Fig. 1
figure 1

Illustration of flipover operations. (a) A standard feedforward network; (b) The network with dropouts; (c) The network with flipovers


Algorithm description

Figure 1 illustrates a standard fully-connected network, and its modifications with either dropouts or flipovers. Dropout randomly removes some neurons such that they do not work during the feed-forward or back-propagation processes. Conversely, flipover modifies a certain proportion of neurons by a negative multiplier in the hope that their negative effects help robustify the network. This section presents the flipover formulation, following the process of dropout illustrating flipover as a stronger regularization strategy. The subsequent section experimentally establishes the advantages of flipover over dropout in several significant cases.

First, dropout technique is formulated using standard fully-connected network with L hidden layers. Let \(\varvec{y}^{(l)}\) denote the output of the \(l^{th}\) layer (\(l \in \{1, \ldots , L\}\) and \(\varvec{y}^{(0)}\) be the inputs). The feed forward operation can then be computed as

$$\begin{aligned} y_i^{(l+1)} = f\left( \varvec{w}_i^{(l+1)} \varvec{y}^{(l)} +b_i^{(l+1)}\right) \end{aligned}$$

where f is the activation function and \(\varvec{w}^{(l)}\) and \(\varvec{b}^{(l)}\) are the weights and biases of the \(l^{th}\) layer. With dropout, Eq.  (1) becomes

$$\begin{aligned} y_i^{(l+1)} = f\left( \varvec{w}_i^{(l+1)} \varvec{\hat{y}}^{(l)} +b_i^{(l+1)}\right) \end{aligned}$$

where \(\varvec{\hat{y}}^{(l)} = \varvec{r}^{(l)} * \varvec{y}^{(l)}\) and \(\varvec{r}^{(l)}\) is a vector of independent Bernoulli random variables each of which has probability p of being 1, i.e., \(r_j^{(l)} \sim\) Bernoulli(p) [16]. Similarly, the forward operation of the flipover method is the similar to the dropout operation except for \(\varvec{\hat{y}}^{(l)} = \left(-\varvec{\frac{1}{\alpha }}\right)^{\varvec{r}^{(l)}} * \varvec{y}^{(l)}\), where \(\alpha\) is a factor to control the amplitude of the flipped variables. Hence, the elements of \(\varvec{\hat{y}}^{(l)}\) have a probability of \((1-p)\) remaining in their original and p to be flipped.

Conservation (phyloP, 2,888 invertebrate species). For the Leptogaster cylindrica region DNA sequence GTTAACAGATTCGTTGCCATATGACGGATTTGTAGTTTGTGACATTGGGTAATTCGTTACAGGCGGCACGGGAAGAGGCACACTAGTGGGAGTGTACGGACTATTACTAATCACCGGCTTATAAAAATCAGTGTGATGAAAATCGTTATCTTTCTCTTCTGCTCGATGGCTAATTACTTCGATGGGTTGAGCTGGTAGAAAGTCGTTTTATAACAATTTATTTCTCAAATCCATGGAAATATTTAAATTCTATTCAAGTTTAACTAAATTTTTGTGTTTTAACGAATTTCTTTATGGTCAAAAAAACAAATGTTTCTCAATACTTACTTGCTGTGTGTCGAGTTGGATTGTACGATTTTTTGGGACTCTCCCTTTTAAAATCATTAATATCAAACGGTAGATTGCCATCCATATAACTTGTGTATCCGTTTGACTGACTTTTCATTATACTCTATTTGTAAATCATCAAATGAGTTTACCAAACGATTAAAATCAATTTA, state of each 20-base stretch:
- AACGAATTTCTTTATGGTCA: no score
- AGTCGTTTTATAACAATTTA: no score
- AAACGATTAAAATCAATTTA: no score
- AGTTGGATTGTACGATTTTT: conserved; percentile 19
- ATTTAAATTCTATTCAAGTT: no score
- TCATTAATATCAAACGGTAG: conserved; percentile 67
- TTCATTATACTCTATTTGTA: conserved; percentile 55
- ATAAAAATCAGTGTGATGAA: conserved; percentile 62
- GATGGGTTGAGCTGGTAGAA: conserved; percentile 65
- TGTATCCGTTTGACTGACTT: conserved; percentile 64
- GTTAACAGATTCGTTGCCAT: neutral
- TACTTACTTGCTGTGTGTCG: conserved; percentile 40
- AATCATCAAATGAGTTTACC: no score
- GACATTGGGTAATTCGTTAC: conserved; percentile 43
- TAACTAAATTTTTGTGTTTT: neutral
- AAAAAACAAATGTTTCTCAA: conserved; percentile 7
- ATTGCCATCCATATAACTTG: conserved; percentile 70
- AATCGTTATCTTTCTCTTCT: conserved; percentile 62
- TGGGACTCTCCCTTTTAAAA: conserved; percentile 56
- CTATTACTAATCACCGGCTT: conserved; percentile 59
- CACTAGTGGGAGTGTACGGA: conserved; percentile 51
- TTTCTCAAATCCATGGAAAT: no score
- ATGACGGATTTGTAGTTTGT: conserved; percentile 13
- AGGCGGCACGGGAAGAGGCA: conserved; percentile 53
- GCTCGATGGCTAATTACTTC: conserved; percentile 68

In deep learning, cross-entropy loss and the least square (LS) loss are two commonly used loss functions. In the following two subsections, the study employs these two losses to prove that flipover is a regularization mechanism.

Derivation for cross-entropy loss

First, cross-entropy loss is considered:

$$\begin{aligned} \mathcal {L} = -\sum \limits _{i} t_i \mathrm{{log}} \left( \hat{y}_i^{(L+1)}\right) \end{aligned}$$

where \(t_i\) denotes the ground truth for the \(i^{th}\) output. If the activation function is Sigmoid function, the gradient of the standard network’s loss \(\mathcal {L}_N\) concerning \(\varvec{w}_i^{(l+1)}\) can be computed as follows:

$$\begin{aligned} \frac{\partial \mathcal {L}_N}{\partial \varvec{w}_i^{(l+1)}} = \left( t_i-\hat{y}_i^{(L+1)}\right) \varvec{\hat{y}}^{(L)} \end{aligned}$$

After applying dropout, the gradient of the dropout network’s loss \(\mathcal {L}_D\) becomes:

$$\begin{aligned} \frac{\partial \mathcal {L}_D}{\partial \varvec{w}_i^{(l+1)}} = \left( t_i-\hat{y}_i^{(L+1)}\right) \varvec{r}^{(L)}\odot \varvec{\hat{y}}^{(L)} \end{aligned}$$

where \(\odot\) represents the inner product operation. Therefore, the effect of dropout is equivalent to applying mask \(\varvec{r}^{(L)}\) to the gradient of the standard network. Given this dropout mask, the gradients during back propagation are scaled. This helps to prevent the weights from receiving large gradient updates, making them over-reliant on specific patterns or features in the training data. This has a similar effect as weight decay (such as L2 regularization) where the magnitudes of the weight updates are constrained, although the mechanism is different.

Similarly, the gradient involving flipover is

$$\begin{aligned} \frac{\partial \mathcal {L}_F}{\partial \varvec{w}_i^{(l+1)}} = \left( t_i-\hat{y}_i^{(L+1)}\right) \left( -\varvec{\frac{1}{\alpha }}\right) ^{\varvec{r}^{(L)}}\odot \varvec{\hat{y}}^{(L)} \end{aligned}$$

which is equivalent to applying a mask \(\varvec{r}^{(L)}\) that prevents large gradient updates and adds perturbations to the direction of the gradient. It has been proved that gradient noise can be regarded as a smoothing factor, contributing to global convergence [18]. Compared to random noise, the study flipped the gradient components the opposite direction, which had stronger and more targeted effects.